Confusion matrix in R: two simple methods

By Data Tricks, 13 April 2021

In most classification machine learning problems, it is useful to create a confusion matrix to determine the performance of the classification algorithm. A confusion matrix is a simple table displaying the number of true positives/negatives and false positive/negatives, or in other words how often the algorithm correctly or incorrectly predicted the outcome.

There are several methods to calculate a confusion matrix in R.

Method 1: the table function

Because a confusion matrix is simply a table, the most basic way to calculate it is with R’s table function:

set.seed(123)
data <- data.frame(Actual = sample(c("True","False"), 100, replace = TRUE),
                   Prediction = sample(c("True","False"), 100, replace = TRUE)
                   )
table(data$Prediction, data$Actual)

Which gives the output:

       False True
 False    22   28
 True     25   25

From this output, it may be helpful to calculate several statistics such as the accuracy, precision or sensitivity. You can use this the following tool to do so:


Actual
Negative Positive
Predicted Negative
Positive



Alternatively, you can calculate these statistics in R using the following code:

cm <- table(data$Prediction, data$Actual)

accuracy <- sum(cm[1], cm[4]) / sum(cm[1:4])
precision <- cm[4] / sum(cm[4], cm[2])
sensitivity <- cm[4] / sum(cm[4], cm[3])
fscore <- (2 * (sensitivity * precision))/(sensitivity + precision)
specificity <- cm[1] / sum(cm[1], cm[2])

Method 2: confusionMatrix from the caret package

The confusionMatrix function is very helpful as not only does it display a confusion matrix, it calculates many relevant statistics alongside:

set.seed(123)
data <- data.frame(Actual = sample(c("True","False"), 100, replace = TRUE),
Prediction = sample(c("True","False"), 100, replace = TRUE)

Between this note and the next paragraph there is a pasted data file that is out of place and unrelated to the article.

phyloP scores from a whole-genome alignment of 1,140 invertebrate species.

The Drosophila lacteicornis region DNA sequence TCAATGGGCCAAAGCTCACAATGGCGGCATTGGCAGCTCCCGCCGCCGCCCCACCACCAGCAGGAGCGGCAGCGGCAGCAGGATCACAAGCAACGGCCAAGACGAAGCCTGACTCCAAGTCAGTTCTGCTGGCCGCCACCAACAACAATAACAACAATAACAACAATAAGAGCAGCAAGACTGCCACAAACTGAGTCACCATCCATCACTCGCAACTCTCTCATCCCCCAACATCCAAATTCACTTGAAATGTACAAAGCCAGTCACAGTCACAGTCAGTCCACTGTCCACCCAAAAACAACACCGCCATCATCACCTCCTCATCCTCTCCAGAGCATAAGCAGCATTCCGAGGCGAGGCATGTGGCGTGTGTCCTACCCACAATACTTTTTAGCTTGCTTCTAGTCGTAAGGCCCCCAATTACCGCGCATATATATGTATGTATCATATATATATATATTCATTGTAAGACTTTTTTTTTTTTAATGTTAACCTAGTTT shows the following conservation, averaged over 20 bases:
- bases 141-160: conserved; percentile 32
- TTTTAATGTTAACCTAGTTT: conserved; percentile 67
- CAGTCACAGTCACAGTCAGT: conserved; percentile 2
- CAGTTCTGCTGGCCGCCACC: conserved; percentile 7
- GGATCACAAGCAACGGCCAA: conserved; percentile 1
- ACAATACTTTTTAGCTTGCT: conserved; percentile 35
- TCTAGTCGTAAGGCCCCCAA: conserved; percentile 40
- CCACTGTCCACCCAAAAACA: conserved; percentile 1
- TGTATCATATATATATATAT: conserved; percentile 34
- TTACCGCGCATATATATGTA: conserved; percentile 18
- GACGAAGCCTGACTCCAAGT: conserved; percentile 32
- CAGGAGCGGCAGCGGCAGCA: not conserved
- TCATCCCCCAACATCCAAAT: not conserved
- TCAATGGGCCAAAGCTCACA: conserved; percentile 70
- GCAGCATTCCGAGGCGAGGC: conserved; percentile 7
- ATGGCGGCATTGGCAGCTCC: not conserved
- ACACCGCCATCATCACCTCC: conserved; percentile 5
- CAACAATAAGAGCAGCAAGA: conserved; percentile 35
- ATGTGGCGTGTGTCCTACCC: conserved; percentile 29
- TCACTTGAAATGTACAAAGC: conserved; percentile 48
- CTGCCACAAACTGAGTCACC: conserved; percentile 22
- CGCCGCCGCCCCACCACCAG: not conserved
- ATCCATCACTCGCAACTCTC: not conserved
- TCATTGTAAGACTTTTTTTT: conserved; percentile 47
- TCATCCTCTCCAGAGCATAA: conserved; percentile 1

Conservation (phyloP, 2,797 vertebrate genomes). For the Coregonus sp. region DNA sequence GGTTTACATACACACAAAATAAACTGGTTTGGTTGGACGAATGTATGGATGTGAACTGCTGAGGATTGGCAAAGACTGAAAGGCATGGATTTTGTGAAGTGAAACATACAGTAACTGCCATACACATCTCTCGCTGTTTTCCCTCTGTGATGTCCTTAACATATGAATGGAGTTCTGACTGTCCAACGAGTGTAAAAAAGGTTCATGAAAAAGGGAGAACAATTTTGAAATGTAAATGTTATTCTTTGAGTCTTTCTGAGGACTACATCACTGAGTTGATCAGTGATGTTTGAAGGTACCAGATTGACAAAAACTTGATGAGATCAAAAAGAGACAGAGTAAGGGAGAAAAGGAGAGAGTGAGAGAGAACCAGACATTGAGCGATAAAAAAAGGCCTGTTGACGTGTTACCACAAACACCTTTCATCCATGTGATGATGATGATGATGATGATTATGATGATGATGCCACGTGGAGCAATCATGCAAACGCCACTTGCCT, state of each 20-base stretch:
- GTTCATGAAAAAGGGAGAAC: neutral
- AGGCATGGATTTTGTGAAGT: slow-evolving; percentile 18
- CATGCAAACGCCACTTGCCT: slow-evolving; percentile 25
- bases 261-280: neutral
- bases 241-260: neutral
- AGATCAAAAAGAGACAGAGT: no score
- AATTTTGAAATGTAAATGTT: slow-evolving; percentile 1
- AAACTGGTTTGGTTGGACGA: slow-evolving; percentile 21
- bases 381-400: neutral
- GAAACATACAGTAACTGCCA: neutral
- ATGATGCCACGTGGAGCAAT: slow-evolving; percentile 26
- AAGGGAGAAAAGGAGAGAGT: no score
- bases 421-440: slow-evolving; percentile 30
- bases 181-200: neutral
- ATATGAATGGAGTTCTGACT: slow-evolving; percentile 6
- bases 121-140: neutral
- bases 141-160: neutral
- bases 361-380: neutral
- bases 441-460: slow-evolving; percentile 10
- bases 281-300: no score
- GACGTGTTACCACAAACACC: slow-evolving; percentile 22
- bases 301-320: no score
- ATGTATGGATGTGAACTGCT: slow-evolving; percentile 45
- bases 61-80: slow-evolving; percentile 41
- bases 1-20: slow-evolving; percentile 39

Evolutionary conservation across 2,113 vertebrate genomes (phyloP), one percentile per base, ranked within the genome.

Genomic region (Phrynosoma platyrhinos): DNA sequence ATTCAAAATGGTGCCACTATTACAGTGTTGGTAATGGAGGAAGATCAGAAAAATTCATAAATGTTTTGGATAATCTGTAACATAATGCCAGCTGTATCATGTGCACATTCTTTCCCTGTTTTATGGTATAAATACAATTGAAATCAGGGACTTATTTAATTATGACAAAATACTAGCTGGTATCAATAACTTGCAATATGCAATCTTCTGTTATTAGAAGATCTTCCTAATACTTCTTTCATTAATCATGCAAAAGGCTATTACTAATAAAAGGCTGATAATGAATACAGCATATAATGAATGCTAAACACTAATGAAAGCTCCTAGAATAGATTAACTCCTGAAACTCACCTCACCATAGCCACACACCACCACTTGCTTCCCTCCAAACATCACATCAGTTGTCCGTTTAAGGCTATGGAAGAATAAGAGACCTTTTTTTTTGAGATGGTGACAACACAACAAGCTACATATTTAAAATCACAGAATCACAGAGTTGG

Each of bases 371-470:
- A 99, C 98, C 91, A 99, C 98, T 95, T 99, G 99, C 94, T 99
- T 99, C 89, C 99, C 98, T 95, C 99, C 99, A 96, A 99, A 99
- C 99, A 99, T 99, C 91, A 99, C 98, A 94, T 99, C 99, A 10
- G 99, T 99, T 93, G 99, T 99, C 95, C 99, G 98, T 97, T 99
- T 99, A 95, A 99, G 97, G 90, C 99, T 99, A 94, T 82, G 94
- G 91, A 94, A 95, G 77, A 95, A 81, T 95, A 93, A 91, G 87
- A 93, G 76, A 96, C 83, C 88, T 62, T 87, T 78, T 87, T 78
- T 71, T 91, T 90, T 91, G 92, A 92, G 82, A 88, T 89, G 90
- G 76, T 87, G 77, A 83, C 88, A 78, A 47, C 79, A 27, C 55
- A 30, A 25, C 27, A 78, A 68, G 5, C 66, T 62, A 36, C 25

)
library(caret)
confusionMatrix(as.factor(data$Prediction), as.factor(data$Actual), positive = "True")

Note: Don’t forget to specify what the ‘positive’ value should be in your data. Even if you have values of ‘True’ and ‘False’ as in the above example, the confusionMatrix function will not know which of them you consider to be true or positive. If the positive is excluded, the function will still appear to work but the counts may be the wrong way around and thus the precision, sensitivity and specificity will also be wrong.

The output should look something like this:

Confusion Matrix and Statistics
          Reference
Prediction False True
     False    22   28
     True     25   25
            
               Accuracy : 0.47
                 95% CI : (0.3694, 0.5724)
    No Information Rate : 0.53
    P-Value [Acc > NIR] : 0.9035

                  Kappa : -0.06           
 
 Mcnemar's Test P-Value : 0.7835          
 
            Sensitivity : 0.4717
            Specificity : 0.4681
         Pos Pred Value : 0.5000
         Neg Pred Value : 0.4400
             Prevalence : 0.5300
         Detection Rate : 0.2500          
   Detection Prevalence : 0.5000          
      Balanced Accuracy : 0.4699     
     
       'Positive' Class : True 

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